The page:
The humanism that the Islamic fundamentalists are trying to destroy, is one of a secular state that protects its minorities. All religions are permitted and it is not up to the state to favour one or the other. In the same way, religious doctrines must not dictate the way that the secular society is run, and must respect the people who do not believe, or who believe differently. Religious fundamentalists, including the terrorists who act on their behalf, are making a fundamental mistake by amalgamating two diametrically opposing sets of values that have nothing in common, namely (i) moral values and, (ii) spiritual values. Furthermore, they also confuse spirituality with religion, using the often misguided interpretations of religious texts to impose political and social hegemonic systems.
A feeble and biased education system is a major factor contributing to the potential radicalisation of young people, ultimately leading to terrorist acts. It is quite incredible that a young man could reason that his life, and the lives of others, are worth sacrificing in the name of some abstract and transcendental philosophical concept. Our battle with fundamental Islam is not confined to a few countries in the Middle-East; it is a world-wide battle that not only involves the military, but also requiring a cultural and philosophical engagement. In the not-so-distant past, the Christian faith has also carried out indiscriminate violence and persecutions in its attempts to silence dissidents within its own ranks: non-Christians, and non-believers. This was in complete accordance with their interpretation of the Christian doctrine. A typical example is when Jesus said,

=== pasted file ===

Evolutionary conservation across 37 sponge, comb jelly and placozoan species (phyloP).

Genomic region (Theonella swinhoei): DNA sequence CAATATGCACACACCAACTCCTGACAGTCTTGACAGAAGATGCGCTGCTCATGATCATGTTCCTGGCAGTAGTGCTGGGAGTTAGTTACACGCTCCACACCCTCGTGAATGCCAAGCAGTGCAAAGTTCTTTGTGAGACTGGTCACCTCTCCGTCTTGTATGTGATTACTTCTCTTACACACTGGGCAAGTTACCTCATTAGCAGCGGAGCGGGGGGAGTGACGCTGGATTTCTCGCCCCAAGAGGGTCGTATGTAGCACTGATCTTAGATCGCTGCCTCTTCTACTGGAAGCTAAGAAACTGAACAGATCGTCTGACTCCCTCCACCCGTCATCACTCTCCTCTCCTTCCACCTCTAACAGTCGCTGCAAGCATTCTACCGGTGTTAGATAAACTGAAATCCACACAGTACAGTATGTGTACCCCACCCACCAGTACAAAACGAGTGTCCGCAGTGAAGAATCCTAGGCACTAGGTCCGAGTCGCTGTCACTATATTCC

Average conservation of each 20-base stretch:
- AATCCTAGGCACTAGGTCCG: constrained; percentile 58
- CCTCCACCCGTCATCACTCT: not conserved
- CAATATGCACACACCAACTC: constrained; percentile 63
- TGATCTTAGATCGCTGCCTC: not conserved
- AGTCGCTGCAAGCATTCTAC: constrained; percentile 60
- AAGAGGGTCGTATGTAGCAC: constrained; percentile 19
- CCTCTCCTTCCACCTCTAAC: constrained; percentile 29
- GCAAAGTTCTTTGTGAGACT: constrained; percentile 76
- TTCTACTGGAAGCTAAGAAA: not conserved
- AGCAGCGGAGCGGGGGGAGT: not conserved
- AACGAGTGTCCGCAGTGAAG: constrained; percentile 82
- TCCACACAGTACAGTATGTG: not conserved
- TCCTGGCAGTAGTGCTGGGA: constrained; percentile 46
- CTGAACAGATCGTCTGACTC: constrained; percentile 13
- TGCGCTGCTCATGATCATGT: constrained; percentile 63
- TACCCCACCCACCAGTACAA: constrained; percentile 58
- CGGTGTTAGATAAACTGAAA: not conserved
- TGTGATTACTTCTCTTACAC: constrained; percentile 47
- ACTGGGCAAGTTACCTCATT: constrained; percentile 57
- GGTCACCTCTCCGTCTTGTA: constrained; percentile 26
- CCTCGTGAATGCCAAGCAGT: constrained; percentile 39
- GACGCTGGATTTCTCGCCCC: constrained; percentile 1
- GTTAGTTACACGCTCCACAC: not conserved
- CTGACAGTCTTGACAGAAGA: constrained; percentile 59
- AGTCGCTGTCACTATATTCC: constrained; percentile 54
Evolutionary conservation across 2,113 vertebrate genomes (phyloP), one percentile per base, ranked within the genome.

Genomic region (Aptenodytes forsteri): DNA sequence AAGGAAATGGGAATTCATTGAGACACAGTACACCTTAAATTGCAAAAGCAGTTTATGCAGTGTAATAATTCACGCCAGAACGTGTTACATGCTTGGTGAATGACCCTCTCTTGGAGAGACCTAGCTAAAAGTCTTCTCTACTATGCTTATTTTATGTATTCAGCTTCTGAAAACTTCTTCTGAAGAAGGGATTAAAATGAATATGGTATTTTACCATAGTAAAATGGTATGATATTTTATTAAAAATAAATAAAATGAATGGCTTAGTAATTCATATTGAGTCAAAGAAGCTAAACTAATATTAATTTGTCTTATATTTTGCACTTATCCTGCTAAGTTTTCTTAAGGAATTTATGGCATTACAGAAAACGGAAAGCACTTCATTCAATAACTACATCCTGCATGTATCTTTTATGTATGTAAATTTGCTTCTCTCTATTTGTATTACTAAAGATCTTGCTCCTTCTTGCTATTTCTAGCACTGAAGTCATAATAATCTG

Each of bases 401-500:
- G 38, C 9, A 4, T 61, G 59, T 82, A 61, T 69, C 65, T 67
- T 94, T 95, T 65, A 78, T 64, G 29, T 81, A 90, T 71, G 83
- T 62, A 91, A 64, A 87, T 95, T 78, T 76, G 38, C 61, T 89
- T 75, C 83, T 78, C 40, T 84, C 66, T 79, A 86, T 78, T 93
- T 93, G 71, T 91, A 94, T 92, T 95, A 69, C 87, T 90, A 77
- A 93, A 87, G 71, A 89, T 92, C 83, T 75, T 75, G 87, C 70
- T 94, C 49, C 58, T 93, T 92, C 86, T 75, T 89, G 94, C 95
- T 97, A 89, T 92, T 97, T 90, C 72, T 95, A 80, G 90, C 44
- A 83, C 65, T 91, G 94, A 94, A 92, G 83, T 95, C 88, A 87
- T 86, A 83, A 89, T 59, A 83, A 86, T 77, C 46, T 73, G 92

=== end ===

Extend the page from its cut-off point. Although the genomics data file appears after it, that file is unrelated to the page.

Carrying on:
“Do not suppose that I have come to bring peace to the earth. I did not come to bring peace, but a sword” (Matthew 10:34).
This seems to be in contradiction with Jesus being the “Prince of Peace” (Isa 9:6) and him bringing “on earth peace to men” (Luke 2:14). In fact, the violence is directed towards the Antichrist and between Christ’s children and the devil’s children. Of course, if you believe that all atheists and members of other religions belong to the family of the Antichrist, you may conclude from the scriptures that you have to kill them carte blanche.
The West has achieved a culture of tolerance that must not disappear due to the blood-shed provocations of a few. It is extremely difficult to say this to the victims of the atrocities of recent times, innocent bystanders who were just “enjoying life”, making the most of the fleeting moments that we all have on our beloved planet. That being said, throughout the centuries, Western philosophers have preached reason, tolerance and the profound value of individual differences. For all our differences and disagreements, we are all human. Thus, the French philosopher, Michel de Montaigne emphasised, even “the greatest monarch on the proudest throne is still obliged to sit on his own backside”.